Turning to FIGS. 2 and 3, a plurality of flow dividers 24 is located in the hollow interior of the roll 14 so as to define a plurality of roll channels 26 within the roll 14. The dividers 24 are mounted perpendicular to the roll's longitudinal axis, resulting in the roll channels 26 being positioned side-by-side along the longitudinal axis to divide the roll 14 in the cross-machine direction. While FIGS. 2 and 3 show five dividers 24 (creating six roll channels 26) by way of example, it should be noted that any number, including just one, of dividers 24 can be employed. The dividers 24 are thin, annular discs, preferably of sheet metal, extending from the centerpipe 15 toward the inside diameter of the roll 14. In the illustrated embodiment, the annular dividers 24 are fixed to the stationary centerpipe 15 (where the roll 14 rotates relative to the centerpipe 15). In this case, the outer edges of the dividers 24 do not contact the inside of the roll 14 but come very close thereto to effectively separate flow between the roll channels 26. Alternatively with a stationary centerpipe, the dividers could be fixed to the inner surface of the roll 14 and slightly spaced from the centerpipe 15, although the centerpipe could be eliminated where the dividers are fixed to the inner roll surface. In the case of a rotating centerpipe (where the centerpipe and the roll jointly rotate on bearings), the annular dividers 24 could be fixed to the centerpipe and to the inner surface of the roll.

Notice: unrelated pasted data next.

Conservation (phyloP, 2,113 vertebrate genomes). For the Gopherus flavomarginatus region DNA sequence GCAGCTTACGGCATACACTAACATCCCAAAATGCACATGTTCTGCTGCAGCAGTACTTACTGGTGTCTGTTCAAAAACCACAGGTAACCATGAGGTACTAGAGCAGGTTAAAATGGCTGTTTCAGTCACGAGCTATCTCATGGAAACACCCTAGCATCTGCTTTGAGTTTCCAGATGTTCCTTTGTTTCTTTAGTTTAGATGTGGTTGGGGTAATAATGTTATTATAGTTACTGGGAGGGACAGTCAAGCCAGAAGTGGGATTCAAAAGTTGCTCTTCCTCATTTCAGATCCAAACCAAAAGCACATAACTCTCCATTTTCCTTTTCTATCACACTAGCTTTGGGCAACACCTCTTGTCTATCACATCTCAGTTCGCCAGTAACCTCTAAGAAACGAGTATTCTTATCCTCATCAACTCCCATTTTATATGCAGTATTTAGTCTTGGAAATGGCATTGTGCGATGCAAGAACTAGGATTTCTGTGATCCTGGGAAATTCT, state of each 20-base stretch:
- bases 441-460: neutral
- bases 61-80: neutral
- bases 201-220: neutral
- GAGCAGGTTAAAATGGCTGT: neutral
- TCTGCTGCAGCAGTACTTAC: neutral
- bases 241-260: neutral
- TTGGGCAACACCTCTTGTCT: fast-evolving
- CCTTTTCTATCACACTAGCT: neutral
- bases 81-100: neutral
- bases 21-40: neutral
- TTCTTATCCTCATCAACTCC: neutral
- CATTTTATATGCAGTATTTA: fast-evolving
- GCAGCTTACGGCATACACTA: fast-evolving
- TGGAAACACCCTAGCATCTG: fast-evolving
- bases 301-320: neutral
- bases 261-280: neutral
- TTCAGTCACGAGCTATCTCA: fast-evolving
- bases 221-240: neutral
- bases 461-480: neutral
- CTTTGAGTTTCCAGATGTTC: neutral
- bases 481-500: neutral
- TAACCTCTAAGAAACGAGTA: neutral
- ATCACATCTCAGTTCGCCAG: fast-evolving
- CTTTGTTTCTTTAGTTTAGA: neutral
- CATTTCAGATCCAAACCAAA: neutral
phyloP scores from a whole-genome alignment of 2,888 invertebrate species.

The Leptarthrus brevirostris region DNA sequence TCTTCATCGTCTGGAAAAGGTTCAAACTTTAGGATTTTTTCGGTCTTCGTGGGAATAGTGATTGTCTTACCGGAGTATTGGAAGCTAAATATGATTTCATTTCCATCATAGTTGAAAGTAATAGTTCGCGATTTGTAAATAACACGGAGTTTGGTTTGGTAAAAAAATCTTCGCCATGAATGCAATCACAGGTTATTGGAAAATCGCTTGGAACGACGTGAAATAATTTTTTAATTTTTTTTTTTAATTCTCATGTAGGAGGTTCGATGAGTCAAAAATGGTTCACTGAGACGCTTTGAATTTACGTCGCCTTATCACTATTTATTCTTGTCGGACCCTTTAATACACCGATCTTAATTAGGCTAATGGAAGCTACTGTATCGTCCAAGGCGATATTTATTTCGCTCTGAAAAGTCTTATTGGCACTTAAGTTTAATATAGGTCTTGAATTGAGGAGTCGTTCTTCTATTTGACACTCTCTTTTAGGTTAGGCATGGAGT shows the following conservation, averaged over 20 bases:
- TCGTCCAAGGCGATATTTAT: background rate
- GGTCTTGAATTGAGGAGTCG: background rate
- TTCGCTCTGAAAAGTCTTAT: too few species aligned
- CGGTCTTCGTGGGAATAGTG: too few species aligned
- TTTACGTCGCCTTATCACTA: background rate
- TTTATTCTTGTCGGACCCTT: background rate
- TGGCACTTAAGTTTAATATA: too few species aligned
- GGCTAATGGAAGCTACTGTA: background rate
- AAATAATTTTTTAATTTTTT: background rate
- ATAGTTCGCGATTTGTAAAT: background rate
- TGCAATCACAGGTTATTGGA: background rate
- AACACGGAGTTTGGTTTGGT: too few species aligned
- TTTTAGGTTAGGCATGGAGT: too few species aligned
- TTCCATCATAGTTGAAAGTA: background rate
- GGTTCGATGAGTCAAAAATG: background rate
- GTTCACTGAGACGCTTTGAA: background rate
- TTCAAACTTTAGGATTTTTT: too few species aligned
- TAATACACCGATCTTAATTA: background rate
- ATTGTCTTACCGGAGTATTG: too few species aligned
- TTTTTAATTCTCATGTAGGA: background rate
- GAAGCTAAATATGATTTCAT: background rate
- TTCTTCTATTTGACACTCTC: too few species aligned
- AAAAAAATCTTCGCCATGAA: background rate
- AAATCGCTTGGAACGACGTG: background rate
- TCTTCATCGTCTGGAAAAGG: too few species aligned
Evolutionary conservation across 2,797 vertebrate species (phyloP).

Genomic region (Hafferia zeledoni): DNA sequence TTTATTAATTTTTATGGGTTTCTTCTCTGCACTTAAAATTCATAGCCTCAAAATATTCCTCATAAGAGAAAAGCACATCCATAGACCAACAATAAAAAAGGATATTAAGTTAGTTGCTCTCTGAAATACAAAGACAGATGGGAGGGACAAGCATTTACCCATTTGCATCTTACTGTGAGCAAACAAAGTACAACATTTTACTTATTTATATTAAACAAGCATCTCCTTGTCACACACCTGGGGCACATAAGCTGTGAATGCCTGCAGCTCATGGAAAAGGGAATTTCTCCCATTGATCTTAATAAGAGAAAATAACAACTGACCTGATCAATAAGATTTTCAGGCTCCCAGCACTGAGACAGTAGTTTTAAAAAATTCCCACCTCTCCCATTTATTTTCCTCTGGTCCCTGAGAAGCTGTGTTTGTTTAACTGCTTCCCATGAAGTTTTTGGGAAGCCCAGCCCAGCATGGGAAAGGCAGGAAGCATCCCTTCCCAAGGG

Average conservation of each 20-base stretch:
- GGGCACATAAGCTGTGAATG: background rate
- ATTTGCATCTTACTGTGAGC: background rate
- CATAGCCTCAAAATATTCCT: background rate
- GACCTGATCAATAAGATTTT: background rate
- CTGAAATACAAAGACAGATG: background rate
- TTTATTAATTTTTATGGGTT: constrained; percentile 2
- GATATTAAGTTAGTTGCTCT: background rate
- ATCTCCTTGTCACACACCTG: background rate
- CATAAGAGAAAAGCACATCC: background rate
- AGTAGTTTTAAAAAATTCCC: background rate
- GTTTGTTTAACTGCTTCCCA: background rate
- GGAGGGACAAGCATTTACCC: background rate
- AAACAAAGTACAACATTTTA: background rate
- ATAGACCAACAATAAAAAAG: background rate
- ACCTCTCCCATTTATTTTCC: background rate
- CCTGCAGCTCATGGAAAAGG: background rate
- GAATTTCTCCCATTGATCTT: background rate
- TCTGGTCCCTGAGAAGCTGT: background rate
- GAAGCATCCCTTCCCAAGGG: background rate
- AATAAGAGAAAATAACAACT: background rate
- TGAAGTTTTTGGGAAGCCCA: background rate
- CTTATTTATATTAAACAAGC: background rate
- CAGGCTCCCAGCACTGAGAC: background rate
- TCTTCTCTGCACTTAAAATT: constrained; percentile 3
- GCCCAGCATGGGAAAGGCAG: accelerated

The TAD 10 further includes a plurality of partitions 28 fixedly mounted in the second housing 18 so as to define a plurality of housing channels 30 within the second housing 18. Like the dividers 24, the partitions 28 are mounted perpendicular to the roll's longitudinal axis. Thus, the housing channels 30 are positioned side-by-side across the second housing 18 in the cross-machine direction. The partitions 28 are thin plates, preferably of sheet metal, having one edge curved to match the portion of the roll circumference bounded by the second housing 18. The partitions 28 thus define ring segments of a length substantially equal to the depth, in the machine direction, of the upper portion of the second housing 18. The number of partitions 28 is equal to the number of dividers 24, and the partitions 28 are located across the second housing 18 in the cross-machine direction so as to be axially aligned with a corresponding one of the dividers 24. Accordingly, each housing channel 30 is axially aligned with a corresponding one of the roll channels 26. Each aligned pair of roll channels 26 and housing channels 30 thereby defines an independent flow path through the TAD 10.